This version, as can be seen in the pictures below, is based in large part on the use of reed fences and has been scaled up to build 69 km of protection in vulnerable hotspots across the coasts of Egypt.

Protecting Egypt’s coastal areas no simple feat. It requires not only the technical knowledge of how to build structures that can withstand tremendous pressure over time but also the engagement of many different actors – from local farmers, fishing communities, coastal guards and people involved in tourism.

Engaging the community early on and giving them a space to be heard has greatly impacted the success and ownership of the project. The structures that have been built take into account not only the natural but also the social environment. This means ensuring easy access to the sea for people whose lives depend on fishing, preserving sustainable quail-hunting practices, and allowing coast guards to secure the area with minimal obstruction to their sight.

In addition, investing in a local grassroots innovation meant investing in a local craft and providing jobs to both women and men who build those fences with their hands using reeds sourced from Lake Burullus.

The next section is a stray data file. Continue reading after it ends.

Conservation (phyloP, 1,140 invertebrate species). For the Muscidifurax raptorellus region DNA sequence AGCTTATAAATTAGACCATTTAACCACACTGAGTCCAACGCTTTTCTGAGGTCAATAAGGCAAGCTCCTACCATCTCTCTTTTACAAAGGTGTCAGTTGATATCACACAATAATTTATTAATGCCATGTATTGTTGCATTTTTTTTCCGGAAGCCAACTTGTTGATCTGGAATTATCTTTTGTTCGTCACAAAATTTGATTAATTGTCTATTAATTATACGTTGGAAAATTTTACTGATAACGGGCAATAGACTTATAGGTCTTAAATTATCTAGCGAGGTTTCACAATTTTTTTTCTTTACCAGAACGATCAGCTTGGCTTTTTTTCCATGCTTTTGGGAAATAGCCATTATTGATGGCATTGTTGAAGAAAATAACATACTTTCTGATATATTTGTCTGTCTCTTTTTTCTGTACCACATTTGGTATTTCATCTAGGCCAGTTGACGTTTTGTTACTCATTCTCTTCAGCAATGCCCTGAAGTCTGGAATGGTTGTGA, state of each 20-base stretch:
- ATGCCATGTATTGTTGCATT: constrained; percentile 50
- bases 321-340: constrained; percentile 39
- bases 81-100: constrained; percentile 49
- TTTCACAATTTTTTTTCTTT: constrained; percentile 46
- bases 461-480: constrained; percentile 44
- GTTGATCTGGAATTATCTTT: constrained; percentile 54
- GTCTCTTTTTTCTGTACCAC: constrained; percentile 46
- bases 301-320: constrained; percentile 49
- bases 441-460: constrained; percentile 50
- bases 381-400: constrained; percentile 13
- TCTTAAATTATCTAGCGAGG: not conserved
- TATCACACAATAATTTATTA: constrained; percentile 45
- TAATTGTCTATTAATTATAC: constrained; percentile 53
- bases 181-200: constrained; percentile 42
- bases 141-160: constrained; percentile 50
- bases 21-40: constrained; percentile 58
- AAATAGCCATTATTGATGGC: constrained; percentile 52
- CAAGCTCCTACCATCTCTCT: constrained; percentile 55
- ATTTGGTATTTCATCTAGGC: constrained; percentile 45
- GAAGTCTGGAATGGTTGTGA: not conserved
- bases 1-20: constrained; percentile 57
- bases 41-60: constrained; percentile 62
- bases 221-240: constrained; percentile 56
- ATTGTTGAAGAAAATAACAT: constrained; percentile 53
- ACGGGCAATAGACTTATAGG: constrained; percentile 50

Both through our UNDP Egypt office and the Accelerator Lab, we are determined to continue engaging with communities and people on the ground leading change on different scales.

The story of the mighty dykes is a testament to how local grassroots innovations can prove gateways to more affordable, accessible, and participatory approaches to addressing development challenges.

Whether you are a mother who has modified a home appliance to suit her needs or an engineer that has designed a new technology, we want to hear from you and learn how you are transforming the future of your community in Egypt and elsewhere.

What other local grassroots innovations do you know of that people should learn about? Send us an email at comm.eg@undp.org

The story of the mighty dykes is a testament to how local grassroots innovations can prove gateways to more affordable, accessible, and participatory approaches to addressing development challenges.